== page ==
The reputation of Blake freshman Charlie Adams spiked Thursday, one day after he battled through severe cramps in a three-set loss to defending champion Myles Tang in the Class 1A team semifinals.

Adams collapsed on the court during the third set of the match and needed repeated medical attention before a rallying to put a scare into Tang. On Thursday, in between singles matches at the Reed-Sweatt Tennis Center in Minneapolis, Adams said his gutsy effort had earned him numerous fans and admirers.

"People I didn't even know were coming up to me and congratulating me," he said. "Everyone was telling me how proud they were."

Determined to avoid a repeat in the singles tournament, where he has a legitimate shot to unseat Tang, Adams spent Wednesday night taking "two ice baths, about 25 minutes each, three hours apart," Adam said. "I've been drinking pickle juice and coconut water. I feel a lot better."

It showed on court, where he won his first two matches in straight sets to advance to Friday's Class 1A semifinals. His opponent? None other than Tang, who also cruised through his first two matches.

"I want another shot at him," Adams said.

The other Class 1A bracket pits Holy Family senior Connor Oberle, who is 24-1, against Logan Engelstad of Thief River Falls, the only public school player left in the singles field.

Class 2A

At age 16, Edina sophomore Max Olson is already a dinosaur. The 6-4 Olson is a serve-and-volley specialist, a diminishing art in youth tennis. With a serve that kicks high and a long reach that allows for greater court coverage, Olson's style can baffle opponents, most of whom "don't see serve-and-volley much," said Edina coach Gary Aasen. "It throws them off."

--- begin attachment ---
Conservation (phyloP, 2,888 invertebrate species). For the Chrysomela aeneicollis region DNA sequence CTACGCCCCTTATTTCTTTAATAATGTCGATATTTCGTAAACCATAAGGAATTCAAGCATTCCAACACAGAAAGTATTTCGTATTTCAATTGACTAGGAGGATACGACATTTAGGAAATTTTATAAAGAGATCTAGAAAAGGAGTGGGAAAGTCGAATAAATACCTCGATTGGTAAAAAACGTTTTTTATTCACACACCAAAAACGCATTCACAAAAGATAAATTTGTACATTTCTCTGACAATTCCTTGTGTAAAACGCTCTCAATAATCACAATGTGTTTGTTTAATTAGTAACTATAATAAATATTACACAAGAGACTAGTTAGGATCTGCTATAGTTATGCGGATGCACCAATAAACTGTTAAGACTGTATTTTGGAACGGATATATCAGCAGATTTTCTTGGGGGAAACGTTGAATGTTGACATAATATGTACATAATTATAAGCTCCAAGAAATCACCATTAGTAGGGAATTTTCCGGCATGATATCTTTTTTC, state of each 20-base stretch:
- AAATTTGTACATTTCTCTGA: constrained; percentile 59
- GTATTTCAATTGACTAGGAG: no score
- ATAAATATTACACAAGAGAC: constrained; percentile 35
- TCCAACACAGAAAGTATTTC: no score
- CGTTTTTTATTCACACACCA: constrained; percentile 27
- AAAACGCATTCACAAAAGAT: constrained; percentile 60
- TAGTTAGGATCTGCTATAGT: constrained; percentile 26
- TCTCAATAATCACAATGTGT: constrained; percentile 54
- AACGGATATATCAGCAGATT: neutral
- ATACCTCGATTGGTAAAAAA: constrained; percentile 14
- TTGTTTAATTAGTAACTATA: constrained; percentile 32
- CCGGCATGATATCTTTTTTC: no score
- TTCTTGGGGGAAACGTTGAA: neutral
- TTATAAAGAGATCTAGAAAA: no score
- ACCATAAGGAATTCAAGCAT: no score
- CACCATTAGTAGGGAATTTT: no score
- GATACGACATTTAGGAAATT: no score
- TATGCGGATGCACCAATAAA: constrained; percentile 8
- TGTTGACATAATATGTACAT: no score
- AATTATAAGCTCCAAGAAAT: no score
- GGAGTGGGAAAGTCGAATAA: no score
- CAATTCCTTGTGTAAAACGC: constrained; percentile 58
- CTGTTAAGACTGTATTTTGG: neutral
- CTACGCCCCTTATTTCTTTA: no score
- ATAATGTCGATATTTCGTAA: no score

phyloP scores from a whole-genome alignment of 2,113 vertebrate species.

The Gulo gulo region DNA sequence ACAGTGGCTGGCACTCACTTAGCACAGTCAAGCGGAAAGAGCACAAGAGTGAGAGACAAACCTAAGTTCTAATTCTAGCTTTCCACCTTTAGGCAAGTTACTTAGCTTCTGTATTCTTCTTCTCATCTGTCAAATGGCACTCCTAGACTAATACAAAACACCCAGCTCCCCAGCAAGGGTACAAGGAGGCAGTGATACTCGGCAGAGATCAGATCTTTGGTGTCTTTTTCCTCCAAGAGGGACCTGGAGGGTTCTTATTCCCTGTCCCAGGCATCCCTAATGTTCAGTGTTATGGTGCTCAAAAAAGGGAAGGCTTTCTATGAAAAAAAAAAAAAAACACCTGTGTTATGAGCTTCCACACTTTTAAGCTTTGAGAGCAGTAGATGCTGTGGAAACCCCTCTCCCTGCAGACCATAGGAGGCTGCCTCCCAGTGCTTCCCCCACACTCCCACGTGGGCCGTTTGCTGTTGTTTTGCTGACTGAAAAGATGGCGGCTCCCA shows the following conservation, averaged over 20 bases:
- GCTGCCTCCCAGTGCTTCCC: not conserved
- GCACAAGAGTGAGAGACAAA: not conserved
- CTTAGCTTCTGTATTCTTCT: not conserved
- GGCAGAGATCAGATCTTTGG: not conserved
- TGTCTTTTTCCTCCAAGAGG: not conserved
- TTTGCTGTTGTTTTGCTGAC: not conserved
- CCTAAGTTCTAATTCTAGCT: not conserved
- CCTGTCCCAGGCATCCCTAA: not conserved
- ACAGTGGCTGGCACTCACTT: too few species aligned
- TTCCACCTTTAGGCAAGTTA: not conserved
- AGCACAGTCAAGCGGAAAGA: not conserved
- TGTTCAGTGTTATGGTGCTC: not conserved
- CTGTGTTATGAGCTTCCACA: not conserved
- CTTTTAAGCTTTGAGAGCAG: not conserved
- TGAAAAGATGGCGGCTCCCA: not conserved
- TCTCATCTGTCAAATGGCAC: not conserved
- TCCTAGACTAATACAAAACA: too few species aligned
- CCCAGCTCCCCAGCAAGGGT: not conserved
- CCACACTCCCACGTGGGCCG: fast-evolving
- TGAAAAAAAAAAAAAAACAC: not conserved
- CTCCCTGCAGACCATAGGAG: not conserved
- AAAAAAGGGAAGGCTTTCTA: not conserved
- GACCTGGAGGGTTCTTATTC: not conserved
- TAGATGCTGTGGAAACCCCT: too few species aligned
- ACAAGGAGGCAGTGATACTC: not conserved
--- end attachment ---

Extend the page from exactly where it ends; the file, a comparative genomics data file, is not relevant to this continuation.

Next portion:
Olson had few problems advancing to the Class 2A semifinals, beating Eric Rustad of Rochester Mayo and Burke Anderson of Centennial in straight sets.

"Most guys play to their strengths, and I've always been pretty strong at the net," Olson said.

Olson will play Scott Elsaas of Eden Prairie in one of Friday's Class 2A semifinals. Elsaas, a senior who has missed much of the last three seasons because of shoulder and knee injuries, said he feels better than anticipated.

"Usually, my knee might be a little sore right now, but it feels great," he said.

The other semifinal will feature Rochester Mayo's counterpunching specialist Thomas Nath against undefeated Dusty Boyer of Forest Lake, who will be shooting for a state-record fourth consecutive Class 2A singles title.

"Thomas always plays me tough," Boyer said. "He has the best passing shots I've ever seen. I'll have to be patient. I can't just wallop the ball because he hits every ball back."